Investors are being put at risk by FTSE 100 companies’ continued support of climate-sceptic lobby groups, contrary to an often public endorsement of climate action.
UK NGO ShareAction said that trade associations were largely used to lobbty on matters of climate policy, but argued that the largely undisclosed lobbying could put companies and investors at risk, it said.
“Investors therefore need to take a strong stance on pushing for transparency and action,” it said in a briefing note analysing the risks of membership of “obstructive” EU trade associations to companies and their investors.
The group said its recommendations were based on research by the Policy Studies Institute (PSI) at the University of Westminster, which it said had recently highlighted how several major EU trade associations have actively lobbied against climate change mitigation.
“Many publicly owned companies are paying members of these trade associations, which seems at odds with their public calls for a strong international policy framework to combat climate change,” ShareAction said.
There was a need for greater transparency on the alignment of companies’ climate positions with those of the trade associations they supported, the group said.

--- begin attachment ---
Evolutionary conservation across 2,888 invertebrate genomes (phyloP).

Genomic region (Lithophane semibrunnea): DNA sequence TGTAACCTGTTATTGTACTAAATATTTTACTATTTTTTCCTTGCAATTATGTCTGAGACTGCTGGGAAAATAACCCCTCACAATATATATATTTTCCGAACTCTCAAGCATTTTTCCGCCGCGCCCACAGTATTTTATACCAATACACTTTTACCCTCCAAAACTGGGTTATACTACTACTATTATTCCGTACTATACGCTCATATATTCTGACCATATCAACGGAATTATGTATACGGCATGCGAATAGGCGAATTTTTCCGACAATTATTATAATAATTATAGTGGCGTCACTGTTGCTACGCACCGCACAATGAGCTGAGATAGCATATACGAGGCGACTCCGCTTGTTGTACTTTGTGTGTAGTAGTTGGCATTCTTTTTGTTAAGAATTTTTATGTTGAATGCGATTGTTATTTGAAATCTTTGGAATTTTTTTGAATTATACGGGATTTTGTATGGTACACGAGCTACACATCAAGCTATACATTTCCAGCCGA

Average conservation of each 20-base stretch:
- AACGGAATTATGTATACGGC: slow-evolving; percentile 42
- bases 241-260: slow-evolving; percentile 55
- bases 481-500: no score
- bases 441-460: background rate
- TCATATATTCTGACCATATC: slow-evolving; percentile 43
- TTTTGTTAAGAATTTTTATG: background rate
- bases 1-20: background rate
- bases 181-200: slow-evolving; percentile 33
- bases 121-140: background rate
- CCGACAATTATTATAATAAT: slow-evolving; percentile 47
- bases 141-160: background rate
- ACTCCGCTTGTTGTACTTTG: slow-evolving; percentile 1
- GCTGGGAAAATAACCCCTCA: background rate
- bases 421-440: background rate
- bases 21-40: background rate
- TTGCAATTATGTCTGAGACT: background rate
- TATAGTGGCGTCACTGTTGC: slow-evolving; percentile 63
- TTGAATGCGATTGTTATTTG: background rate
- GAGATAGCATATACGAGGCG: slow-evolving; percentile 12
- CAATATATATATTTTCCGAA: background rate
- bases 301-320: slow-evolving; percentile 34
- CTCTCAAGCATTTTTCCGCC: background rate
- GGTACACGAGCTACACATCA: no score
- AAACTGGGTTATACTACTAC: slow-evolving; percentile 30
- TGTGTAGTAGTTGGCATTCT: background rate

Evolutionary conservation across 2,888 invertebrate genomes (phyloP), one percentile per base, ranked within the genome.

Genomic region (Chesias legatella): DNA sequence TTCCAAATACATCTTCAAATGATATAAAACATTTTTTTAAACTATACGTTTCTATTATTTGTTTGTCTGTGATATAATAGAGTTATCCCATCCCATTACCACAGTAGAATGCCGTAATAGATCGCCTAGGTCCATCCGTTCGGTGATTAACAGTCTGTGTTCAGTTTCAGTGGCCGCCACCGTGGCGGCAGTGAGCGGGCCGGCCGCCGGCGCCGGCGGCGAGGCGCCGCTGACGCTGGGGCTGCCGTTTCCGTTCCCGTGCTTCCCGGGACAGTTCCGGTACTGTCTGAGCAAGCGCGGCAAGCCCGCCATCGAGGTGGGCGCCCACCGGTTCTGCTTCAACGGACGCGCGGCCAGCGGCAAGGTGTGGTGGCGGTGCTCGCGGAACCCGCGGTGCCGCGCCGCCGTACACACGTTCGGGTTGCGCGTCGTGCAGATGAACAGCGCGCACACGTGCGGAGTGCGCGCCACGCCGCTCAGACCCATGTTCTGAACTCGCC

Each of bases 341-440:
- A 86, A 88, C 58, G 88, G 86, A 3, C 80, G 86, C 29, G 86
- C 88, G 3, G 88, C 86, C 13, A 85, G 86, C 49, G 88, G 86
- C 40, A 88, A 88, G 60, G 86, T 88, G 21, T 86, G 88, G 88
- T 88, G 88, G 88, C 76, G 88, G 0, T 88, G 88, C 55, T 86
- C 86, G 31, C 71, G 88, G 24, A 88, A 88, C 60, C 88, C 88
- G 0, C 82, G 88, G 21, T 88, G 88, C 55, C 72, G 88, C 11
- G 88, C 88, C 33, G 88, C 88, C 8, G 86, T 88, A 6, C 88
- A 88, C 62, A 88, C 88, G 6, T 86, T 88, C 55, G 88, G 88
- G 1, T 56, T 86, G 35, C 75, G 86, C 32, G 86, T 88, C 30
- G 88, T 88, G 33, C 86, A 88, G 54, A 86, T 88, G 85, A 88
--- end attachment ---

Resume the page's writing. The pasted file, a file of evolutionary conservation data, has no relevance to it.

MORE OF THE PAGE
“Greater disclosure will allow investors to determine whether the lobbying being undertaken on behalf of companies is in the best interests of the company and its investors,” it said.
On Friday, oil company Shell announced it would not renew its membership of the American Legislative Exchange Council (ALEC) – a trade association known for taking climate-sceptic positions.
Shell said it was leaving ALEC because of the association’s stance on climate change.
In June, Swedish pensions buffer fund AP2 and the pension funds for the London borough of Enfield and staff of UK union UNISON were among 19 institutional investors urging Shell in a letter to leave several US and European industry groups argued to be hampering the move to a low-carbon economy.